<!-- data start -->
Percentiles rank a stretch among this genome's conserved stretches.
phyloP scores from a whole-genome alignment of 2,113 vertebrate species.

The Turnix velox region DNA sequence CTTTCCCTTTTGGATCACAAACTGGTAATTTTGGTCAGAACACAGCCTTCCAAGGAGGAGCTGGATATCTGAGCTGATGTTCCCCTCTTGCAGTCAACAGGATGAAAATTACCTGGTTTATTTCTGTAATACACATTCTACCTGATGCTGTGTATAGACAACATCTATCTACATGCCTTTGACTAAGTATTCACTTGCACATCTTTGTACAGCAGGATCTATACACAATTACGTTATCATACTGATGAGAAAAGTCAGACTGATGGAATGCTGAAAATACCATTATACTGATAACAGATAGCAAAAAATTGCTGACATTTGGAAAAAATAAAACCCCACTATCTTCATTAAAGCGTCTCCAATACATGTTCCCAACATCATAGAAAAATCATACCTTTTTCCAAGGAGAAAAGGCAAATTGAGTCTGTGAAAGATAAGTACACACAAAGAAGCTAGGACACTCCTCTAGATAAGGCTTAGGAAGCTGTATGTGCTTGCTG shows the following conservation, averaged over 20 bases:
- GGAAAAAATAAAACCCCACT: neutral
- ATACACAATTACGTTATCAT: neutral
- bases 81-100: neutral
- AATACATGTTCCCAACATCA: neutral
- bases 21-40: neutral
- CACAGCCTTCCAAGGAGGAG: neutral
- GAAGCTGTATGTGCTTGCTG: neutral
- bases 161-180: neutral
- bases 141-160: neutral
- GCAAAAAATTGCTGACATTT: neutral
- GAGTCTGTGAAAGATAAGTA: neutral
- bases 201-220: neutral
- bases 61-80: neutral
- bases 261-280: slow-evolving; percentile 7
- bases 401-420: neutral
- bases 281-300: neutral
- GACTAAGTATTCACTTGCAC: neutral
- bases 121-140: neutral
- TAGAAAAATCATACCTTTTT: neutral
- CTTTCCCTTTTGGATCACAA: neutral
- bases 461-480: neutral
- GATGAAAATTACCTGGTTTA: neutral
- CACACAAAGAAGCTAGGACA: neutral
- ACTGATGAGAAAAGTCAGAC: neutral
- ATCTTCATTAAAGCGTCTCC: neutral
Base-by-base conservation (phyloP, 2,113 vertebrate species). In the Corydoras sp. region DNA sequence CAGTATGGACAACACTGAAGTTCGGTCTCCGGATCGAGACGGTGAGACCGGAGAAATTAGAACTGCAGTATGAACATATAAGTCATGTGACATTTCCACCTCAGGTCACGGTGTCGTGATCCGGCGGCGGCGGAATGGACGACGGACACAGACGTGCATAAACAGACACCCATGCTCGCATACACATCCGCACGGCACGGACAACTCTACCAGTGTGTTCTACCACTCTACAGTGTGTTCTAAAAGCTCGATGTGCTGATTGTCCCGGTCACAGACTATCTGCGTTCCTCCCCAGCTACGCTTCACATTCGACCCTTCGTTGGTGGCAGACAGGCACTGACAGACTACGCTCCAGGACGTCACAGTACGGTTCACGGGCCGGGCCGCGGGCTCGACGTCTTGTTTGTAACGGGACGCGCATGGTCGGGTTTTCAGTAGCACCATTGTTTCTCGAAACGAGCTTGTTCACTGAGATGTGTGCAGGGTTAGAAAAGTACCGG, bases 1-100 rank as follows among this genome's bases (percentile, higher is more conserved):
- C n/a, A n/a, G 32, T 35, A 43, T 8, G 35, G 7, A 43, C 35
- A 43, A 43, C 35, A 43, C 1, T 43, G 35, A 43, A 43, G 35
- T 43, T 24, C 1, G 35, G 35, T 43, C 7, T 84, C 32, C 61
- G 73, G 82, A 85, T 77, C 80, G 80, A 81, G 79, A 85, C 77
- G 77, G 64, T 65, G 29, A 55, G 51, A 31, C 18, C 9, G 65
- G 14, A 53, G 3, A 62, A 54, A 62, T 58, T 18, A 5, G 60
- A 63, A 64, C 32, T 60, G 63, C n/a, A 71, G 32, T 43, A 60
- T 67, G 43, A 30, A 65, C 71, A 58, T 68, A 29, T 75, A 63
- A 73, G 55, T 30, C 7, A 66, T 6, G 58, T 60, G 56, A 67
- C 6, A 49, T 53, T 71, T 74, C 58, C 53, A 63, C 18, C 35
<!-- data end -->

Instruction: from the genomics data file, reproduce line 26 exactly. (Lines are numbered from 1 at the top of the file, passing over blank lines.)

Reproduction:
- CACACAAAGAAGCTAGGACA: neutral